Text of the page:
“I’m trying to,” he said, shooing her away. The smell was much stronger in the study, and it tickled his nose, the feeling trickling down to his throat. He had to clear it before speaking again. “Everyone, allow me to introduce our guest of honor.”

With one fluid movement, he pulled back the sheet, sending a cloud of dust billowing into the air. It took a few moments before the coughing and sneezing ceased, and then he heard his guests gasp—even the men who were already in on the surprise. Draping the sheet on an empty chair, Thomas turned to face the figure that lay waiting for him.

She was small, even by Victorian standards, though surely the centuries in the desert had done much to wither her frame. The smell of the desert and the tomb still clung tightly to her linen bindings—a dusty, almost oaken odor that reminded Thomas of a long-vacant house. He didn’t know where the musty scent in the hall came from, though; her body was far too dry to allow mildew to cultivate.

Despite the great number of her kind that he had seen in his life, the sight of her lying there still sent a sharpness shuddering through his stomach and bladder. The wrappings made it easy to forget that it was a body on the table. A dead woman. They made her seem almost like a doll or statue: something that had never breathed the air or walked the earth. When his mind did return to the fact that it was a corpse resting near him, it made his hands feel cold and unsubstantial, like they were filled with air instead of bones and flesh. He flexed his fingers to get his blood moving again.

Mrs. Caruthers was the first to step forward. She asked, “Are we going to unwrap it?”

“We are,” he said. “But first, a few words about our guest: As you can see, she is an Egyptian mummy. She dates to the Thirteenth Dynasty and was found in a burial pit near Thebes. We know that she is, in fact, a 'she' because her sarcophagus bore markings indicating that she was a priestess of the goddess, Isis.”

“Most unusually, we don’t have her name,” Caruthers added, stepping forward. He was tall like his wife, with an impressive handlebar moustache that he had waxed to perfection for the occasion.

“Do they normally have names?” Mrs. Garrison asked.

“Oh, yes,” Caruthers continued. “If a family was going to go to the expense of commissioning a sarcophagus for their loved one, then they would naturally want that person’s name engraved on it for posterity.”

“Then why doesn’t she have a name?” Martha asked from the settee where she was trying not to seem too interested.

“She did at one time, to be sure,” Caruthers said. “But it appears that, at some point, someone went through the trouble of chiseling her name off her sarcophagus.”

“Why ever for?” she asked.

“There’s no telling. Perhaps someone held a grudge against her and wanted to erase her name from history. Or perhaps it was merely vandals doing what they do best. The cemetery in which she was found had been targeted by graverobbers in ancient times. Though luckily, our little priestess’s mummy was not disturbed,” he replied.

“How sad that she doesn’t have a name,” Mrs. Caruthers said. “When will the unwrapping begin?”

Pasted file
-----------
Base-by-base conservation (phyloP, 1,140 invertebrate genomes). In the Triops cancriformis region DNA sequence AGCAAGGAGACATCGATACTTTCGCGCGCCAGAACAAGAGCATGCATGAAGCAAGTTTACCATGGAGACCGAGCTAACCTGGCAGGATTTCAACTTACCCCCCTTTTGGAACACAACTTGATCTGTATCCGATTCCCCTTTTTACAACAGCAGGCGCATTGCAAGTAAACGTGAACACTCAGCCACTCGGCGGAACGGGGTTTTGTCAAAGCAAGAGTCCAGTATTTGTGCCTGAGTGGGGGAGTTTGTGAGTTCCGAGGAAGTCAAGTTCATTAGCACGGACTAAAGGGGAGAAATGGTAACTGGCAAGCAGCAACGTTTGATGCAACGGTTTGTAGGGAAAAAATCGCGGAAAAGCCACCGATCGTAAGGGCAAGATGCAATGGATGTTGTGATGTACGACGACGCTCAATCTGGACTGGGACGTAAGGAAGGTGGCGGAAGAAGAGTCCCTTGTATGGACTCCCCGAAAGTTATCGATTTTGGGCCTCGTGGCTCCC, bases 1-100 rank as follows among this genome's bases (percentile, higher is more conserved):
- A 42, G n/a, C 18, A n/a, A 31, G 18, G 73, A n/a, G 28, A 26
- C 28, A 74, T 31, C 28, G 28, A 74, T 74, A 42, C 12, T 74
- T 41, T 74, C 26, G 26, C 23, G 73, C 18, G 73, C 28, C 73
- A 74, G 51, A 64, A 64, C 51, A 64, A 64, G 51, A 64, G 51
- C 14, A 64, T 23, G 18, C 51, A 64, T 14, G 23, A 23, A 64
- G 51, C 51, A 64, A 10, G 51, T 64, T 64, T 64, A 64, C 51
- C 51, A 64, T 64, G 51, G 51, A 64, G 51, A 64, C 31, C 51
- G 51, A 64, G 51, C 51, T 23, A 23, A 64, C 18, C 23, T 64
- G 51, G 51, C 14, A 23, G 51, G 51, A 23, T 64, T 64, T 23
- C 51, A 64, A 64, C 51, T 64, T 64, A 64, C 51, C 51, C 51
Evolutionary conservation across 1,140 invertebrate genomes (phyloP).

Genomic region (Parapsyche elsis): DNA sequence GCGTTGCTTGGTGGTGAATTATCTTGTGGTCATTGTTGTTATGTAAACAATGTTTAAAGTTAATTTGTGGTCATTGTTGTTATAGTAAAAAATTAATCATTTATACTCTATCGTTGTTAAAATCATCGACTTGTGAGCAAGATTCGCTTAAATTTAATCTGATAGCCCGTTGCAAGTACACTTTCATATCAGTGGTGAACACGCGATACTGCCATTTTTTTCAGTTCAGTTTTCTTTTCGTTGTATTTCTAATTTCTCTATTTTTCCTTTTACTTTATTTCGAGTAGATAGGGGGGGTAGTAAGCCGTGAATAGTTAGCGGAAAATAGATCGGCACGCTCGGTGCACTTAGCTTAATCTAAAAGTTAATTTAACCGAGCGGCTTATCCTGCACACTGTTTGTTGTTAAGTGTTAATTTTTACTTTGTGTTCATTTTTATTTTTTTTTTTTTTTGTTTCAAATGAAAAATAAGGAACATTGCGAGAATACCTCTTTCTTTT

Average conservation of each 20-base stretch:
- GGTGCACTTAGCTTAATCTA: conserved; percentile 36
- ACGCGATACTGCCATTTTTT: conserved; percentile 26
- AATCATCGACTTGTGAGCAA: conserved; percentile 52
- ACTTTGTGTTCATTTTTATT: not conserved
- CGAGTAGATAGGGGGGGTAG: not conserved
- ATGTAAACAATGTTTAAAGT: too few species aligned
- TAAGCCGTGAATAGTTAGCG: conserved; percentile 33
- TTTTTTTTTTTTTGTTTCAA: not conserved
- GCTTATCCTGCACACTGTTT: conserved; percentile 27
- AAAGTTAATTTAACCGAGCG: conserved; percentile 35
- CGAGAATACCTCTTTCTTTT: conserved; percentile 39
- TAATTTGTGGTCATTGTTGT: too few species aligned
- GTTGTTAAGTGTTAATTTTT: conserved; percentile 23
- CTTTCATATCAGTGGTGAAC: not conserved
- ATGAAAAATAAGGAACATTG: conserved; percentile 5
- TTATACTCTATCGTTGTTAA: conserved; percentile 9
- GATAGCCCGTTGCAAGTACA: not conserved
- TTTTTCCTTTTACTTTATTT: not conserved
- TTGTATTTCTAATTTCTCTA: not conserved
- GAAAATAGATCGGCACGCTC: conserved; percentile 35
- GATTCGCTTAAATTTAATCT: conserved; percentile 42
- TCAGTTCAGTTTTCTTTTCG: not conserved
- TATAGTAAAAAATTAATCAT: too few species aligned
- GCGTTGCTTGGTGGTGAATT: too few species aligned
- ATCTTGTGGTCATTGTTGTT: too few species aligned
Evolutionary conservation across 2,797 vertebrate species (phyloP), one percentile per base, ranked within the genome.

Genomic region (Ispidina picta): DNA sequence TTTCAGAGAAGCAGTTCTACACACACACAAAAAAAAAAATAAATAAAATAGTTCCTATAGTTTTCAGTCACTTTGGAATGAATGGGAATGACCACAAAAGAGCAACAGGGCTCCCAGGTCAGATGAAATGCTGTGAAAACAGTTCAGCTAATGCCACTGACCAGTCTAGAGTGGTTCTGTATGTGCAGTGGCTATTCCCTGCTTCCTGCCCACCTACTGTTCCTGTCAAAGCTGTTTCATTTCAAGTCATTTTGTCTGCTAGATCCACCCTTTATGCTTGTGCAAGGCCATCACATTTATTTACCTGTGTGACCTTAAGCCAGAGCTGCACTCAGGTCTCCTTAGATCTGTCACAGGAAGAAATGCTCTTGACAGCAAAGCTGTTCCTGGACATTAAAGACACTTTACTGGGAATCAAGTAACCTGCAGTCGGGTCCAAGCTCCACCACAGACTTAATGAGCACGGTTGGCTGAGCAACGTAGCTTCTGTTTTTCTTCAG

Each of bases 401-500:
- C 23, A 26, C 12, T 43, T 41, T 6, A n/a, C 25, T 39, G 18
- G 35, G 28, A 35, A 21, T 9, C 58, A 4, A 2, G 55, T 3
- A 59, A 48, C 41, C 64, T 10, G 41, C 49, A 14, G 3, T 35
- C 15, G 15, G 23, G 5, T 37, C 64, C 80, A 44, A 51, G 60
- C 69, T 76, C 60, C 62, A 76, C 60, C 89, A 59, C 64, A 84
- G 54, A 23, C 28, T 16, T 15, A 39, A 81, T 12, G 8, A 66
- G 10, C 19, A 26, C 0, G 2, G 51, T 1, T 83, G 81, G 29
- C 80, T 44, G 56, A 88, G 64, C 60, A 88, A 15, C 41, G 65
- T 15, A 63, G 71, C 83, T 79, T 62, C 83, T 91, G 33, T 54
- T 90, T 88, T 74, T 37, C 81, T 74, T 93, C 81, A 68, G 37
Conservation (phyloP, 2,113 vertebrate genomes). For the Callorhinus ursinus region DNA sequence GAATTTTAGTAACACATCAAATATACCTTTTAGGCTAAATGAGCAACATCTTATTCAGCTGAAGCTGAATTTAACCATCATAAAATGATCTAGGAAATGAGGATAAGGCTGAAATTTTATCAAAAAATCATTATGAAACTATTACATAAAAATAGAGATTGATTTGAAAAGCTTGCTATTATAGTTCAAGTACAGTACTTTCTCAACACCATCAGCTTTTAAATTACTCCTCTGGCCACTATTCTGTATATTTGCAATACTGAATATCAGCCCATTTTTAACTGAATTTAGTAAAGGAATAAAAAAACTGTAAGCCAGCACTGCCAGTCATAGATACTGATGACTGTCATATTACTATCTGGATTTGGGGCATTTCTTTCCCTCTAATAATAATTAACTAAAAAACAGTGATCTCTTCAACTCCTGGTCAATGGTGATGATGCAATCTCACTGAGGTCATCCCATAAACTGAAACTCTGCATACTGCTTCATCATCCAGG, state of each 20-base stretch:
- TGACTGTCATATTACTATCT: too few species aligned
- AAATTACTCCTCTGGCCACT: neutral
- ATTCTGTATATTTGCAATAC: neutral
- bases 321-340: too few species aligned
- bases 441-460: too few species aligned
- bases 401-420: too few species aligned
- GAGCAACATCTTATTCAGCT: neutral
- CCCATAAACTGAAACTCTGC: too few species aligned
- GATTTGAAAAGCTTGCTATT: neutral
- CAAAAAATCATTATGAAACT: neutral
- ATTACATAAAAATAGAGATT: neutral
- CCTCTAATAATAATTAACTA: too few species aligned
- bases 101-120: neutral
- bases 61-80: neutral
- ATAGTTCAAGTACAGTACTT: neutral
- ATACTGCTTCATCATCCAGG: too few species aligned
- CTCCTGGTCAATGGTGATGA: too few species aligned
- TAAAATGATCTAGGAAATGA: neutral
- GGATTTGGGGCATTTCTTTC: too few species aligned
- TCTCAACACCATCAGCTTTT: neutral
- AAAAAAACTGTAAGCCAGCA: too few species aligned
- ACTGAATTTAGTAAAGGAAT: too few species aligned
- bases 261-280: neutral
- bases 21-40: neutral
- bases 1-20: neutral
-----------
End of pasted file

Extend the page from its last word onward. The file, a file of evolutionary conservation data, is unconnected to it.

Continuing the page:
“Right now,” Thomas said, grinning. With a penknife in hand, he began searching for a good place to start. When he found one, he paused for a brief moment, thinking that it was rather a shame to be undoing so nice a binding. The little priestess was one of the best-looking mummies he had ever seen. Her wrappings were so neat and tidy and regular. Someone must have loved her very much, Thomas thought, to have hired such a skilled professional to perform her mummification.

He gave the linen strip a tug, but age had cemented it in place. Using his penknife, he sawed through the binding, careful not to cut through to the mummy beneath. Once it was finally loose, he gave a triumphant little “Hah!” and began peeling it away.

“This is so exciting,” Mrs. Garrison said to Mrs. Caruthers. “None of my friends will be doing anything like this tonight. I can’t wait to tell them.”

On the settee, Martha rolled her eyes again and finished off her sherry, but no one noticed. Everyone’s focus was on the unwrapping.

Caruthers and Garrison helped shift the mummy from side-to-side as Thomas unwound the bindings. The linen was stiff and fragile to handle, and the ancient ointments in which it had been soaked left a grimy, sticky residue on his fingers.

The bindings were several layers thick, and the linen sometimes snapped off in his hands. But, by the time the clock read a quarter to midnight, she was nearly free. Her legs became visible first. They were … remarkably well-preserved.

Thomas had seen many mummies in the decade and a half that he had worked for the museum. Some were preserved better than others, but none had ever looked anything like the little priestess.

Her skin had withered some and had turned a sickly grayish-yellow color but, all in all, she looked more like someone who had been dead a week, not thousands of years. The only mummies to which Thomas could compare her would be those that had been preserved naturally in peat bogs. But the process of creating bog mummies was much different than the process that the ancient Egyptians had used. Thomas didn’t know how to account for the little priestess’s appearance.

“I’ve never seen anything like it,” Caruthers said, breathless.

“She looks almost alive,” remarked Garrison.